There are two primary types of activated carbon used in air purification: coconut shell and coal-based. 


Coconut-shell activated carbon is low-grade, inexpensive and widely available. Some allergy sufferers have reported being allergic to dust from coconut shell carbon. It is also very soft and tends to generate dust during transport and sometimes even during usage. When compared with coal-based activated carbon, coconut shell carbon has fewer micropores, which are needed to remove odors and chemicals in concentrations common to the home environment.(10)


What does work for adsorption?


Coal-based activated carbon has an incredibly large internal surface area and is a more effective adsorbent than activated carbon made from coconut shells. Of the four major coal types (sub-bituminous, bituminous, lignite, anthracite), bituminous coal has the widest range of carbon content. For these reasons, IQAir chooses bituminous coal-based activated carbon for adsorption. 


Degree of activation

While higher degrees of activation increases the adsorbent capacity of the activated carbon at very high pollution concentrations, it actually decreases its effectiveness to remove odors and chemicals at the typical concentrations found in the home environment. This is because the higher the activation degree of the carbon, the larger the pores. However, it’s only the tiny micropores that are capable of removing odors and chemicals in concentrations typically found in homes. 


IQAir uses activated carbon that is activated in a way to preserve a maximum amount of micropores for best possible gas and odour control. The effectiveness of an adsorbent may be enhanced when impregnated with chemical catalysts.(11)





It can be tempting to go with a cheap air purifier, especially when the marketing jargon is so confusing (and effective). But, isn’t the health of you and your family worth the investment?



For more information about air purifier technology, get the free Home Air Purifier Buyers’ Guide and visit us at Filtercorp Health.




REFERENCES:

[1] Sublett, J.L., et al. (2009). Air filters and air cleaners. Rostrum by the American Academy of Allergy, Asthma & Immunology Indoor Allergen Committee. DOI: 10.1016/j.jaci.2009.08.036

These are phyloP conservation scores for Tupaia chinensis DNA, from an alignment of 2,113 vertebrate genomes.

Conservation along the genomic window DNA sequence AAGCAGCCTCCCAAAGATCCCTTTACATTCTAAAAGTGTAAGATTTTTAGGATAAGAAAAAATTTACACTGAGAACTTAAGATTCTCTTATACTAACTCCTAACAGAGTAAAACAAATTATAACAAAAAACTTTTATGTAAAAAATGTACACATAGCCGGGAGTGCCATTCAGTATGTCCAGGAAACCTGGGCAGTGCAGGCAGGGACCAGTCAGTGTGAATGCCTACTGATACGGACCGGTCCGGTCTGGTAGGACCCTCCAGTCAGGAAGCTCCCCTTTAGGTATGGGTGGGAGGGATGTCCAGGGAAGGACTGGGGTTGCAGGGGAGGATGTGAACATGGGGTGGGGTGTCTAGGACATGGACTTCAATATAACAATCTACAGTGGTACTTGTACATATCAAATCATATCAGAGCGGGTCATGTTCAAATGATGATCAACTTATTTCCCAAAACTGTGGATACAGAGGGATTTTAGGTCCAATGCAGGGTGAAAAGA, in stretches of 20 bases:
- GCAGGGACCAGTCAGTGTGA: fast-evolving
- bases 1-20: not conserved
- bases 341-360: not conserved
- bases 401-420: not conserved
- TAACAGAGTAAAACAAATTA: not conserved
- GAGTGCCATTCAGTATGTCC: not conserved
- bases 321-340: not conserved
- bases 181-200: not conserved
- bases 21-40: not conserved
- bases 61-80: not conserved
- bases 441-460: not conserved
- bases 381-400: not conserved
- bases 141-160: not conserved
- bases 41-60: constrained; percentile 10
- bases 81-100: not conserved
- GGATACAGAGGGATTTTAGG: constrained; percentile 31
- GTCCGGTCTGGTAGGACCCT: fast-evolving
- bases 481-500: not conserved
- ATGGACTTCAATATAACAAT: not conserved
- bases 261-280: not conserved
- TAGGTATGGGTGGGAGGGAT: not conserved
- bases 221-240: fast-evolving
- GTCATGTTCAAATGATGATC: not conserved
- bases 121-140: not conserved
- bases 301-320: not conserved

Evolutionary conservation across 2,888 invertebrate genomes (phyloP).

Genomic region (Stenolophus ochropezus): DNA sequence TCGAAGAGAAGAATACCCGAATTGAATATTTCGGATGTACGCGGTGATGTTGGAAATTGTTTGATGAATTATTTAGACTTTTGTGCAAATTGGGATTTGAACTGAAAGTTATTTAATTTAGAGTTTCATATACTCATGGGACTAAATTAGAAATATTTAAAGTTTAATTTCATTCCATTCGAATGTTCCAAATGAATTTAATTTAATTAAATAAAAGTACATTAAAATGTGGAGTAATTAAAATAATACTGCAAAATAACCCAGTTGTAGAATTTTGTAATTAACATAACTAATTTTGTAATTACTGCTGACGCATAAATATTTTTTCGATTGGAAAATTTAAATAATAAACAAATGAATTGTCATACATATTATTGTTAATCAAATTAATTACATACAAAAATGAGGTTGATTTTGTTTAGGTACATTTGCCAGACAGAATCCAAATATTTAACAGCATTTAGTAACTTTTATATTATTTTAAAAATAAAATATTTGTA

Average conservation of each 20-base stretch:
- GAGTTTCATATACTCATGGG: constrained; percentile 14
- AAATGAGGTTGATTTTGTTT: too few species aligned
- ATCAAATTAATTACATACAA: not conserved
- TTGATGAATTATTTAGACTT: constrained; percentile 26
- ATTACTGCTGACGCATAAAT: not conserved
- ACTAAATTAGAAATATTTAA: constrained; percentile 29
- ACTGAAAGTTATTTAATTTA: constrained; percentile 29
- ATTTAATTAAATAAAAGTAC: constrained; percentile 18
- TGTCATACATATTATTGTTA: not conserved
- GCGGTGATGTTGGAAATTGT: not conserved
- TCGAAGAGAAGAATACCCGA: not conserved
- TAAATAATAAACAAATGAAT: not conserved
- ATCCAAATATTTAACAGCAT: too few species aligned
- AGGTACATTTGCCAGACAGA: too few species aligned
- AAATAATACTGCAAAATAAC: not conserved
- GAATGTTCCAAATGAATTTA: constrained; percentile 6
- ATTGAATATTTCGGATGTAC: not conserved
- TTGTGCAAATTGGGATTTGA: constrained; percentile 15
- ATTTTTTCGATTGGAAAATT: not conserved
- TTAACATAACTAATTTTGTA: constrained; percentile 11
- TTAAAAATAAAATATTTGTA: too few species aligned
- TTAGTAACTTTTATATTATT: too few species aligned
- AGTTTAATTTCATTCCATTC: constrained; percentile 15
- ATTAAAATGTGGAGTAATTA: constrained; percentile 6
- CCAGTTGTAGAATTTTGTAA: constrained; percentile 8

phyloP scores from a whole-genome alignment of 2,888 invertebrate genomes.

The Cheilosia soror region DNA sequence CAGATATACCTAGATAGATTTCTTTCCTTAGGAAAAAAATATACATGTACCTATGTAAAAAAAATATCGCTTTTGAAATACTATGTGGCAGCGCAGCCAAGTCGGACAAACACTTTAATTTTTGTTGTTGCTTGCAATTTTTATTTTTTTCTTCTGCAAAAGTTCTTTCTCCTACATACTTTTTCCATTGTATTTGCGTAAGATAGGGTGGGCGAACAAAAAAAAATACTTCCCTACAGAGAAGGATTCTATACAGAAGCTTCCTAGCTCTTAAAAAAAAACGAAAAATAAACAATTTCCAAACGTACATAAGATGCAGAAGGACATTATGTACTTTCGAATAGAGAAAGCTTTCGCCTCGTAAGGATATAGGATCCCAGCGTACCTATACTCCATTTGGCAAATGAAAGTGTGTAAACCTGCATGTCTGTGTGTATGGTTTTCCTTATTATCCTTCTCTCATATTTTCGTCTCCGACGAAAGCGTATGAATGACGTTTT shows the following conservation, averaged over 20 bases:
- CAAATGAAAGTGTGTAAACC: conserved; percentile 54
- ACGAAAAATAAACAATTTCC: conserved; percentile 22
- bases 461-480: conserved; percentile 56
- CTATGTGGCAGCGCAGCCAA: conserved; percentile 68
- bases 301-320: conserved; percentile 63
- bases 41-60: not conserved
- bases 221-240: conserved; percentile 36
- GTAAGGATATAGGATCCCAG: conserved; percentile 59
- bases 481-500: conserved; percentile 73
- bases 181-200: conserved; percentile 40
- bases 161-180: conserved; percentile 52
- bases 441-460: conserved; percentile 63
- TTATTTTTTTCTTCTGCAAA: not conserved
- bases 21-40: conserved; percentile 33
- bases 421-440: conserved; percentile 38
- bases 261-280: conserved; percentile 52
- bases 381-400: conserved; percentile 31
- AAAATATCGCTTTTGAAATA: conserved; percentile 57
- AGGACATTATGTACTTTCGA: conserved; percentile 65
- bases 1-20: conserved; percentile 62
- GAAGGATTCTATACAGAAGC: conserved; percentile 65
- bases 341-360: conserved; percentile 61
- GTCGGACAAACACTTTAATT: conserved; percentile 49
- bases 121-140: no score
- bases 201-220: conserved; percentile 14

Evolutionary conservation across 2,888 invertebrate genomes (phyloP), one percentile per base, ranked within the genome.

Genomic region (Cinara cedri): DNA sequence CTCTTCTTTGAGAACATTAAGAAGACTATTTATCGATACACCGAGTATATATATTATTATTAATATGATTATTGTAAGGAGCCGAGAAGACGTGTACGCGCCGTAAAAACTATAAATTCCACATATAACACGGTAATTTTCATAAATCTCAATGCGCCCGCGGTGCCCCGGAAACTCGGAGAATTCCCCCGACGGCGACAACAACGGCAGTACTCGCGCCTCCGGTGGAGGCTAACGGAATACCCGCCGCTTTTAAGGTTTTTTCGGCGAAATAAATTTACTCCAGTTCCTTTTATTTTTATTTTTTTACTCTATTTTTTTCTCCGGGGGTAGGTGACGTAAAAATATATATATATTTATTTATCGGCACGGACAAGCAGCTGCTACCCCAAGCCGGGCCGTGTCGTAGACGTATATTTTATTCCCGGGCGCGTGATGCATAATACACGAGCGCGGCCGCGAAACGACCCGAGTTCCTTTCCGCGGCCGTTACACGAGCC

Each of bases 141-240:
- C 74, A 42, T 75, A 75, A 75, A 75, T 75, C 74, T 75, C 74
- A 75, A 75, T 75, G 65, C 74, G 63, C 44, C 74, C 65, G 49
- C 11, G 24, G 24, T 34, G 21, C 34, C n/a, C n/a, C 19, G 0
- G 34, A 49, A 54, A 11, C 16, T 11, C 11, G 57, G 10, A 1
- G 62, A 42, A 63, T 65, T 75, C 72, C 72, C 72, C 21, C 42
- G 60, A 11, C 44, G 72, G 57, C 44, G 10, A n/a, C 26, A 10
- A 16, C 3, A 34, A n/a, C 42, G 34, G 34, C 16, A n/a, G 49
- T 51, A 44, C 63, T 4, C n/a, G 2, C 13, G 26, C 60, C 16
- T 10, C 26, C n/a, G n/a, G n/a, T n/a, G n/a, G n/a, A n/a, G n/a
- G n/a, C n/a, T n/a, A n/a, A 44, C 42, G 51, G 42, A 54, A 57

[2] Wallace, L. (2008). Effectiveness of Home Air Cleaners in Reducing Indoor Levels of Particles.  Researchgate.net/publication/236004768_Effectiveness_of_Home_Air_Cleaners_in_Reducing_Indoor_Levels_of_Particles

[3] U.S. Environmental Protection Agency. (2016).  https://www.epa.gov/indoor-air-quality-iaq/ozone-generators-are-sold-air-cleaners

[4] Hood, E. Allergies: Ionizing Air Cleaners Zapped. (2005).   https://www.ncbi.nlm.nih.gov/pmc/articles/PMC1257678/

[5] Sublett, J.L., et al. (2009). Air filters and air cleaners. Rostrum by the American Academy of Allergy, Asthma & Immunology Indoor Allergen Committee. DOI: 10.1016/j.jaci.2009.08.036

[6] Liu, C.Y., et al. (2017). DOI: 10.20944/preprints201711.0145.v1

[7] ASHRAE Position Document on Filtration and Air Cleaning. (2018).  https://www.ashrae.org/File%20Library/About/Position%20Documents/Filtration-and-Air-Cleaning-PD.PDF

[8] Specification for HEPA Filters Used by DOE Contractors. (2005).  https://www.standards.doe.gov/standards-documents/3000/3020-astd-2015/@@images/file

[9] Independent laboratory test confirms: IQAir’s HyperHEPA® is best technology. (n.d.) http://www.fabri-technic.com/air_download/IndepLabTest.pdf 

[10] Jain, R.R. (n.d.). Comparison Of Aqueous Phase Indices For Powdered Activated Carbon To Pore Size Distribution Measured Via Gas Adsorption. https://pdfs.semanticscholar.org/5eb3/86d2d36603aa23cb1701f07eff7cdaf1c271.pdf

[11] Mohammad-Khah, A., et al. (2009). Activated Charcoal: Preparation, characterization and Applications: A review article. http://www.oxinchemistry.ir/wp-content/uploads/2017/05/ACTIVATED-CARBON.pdf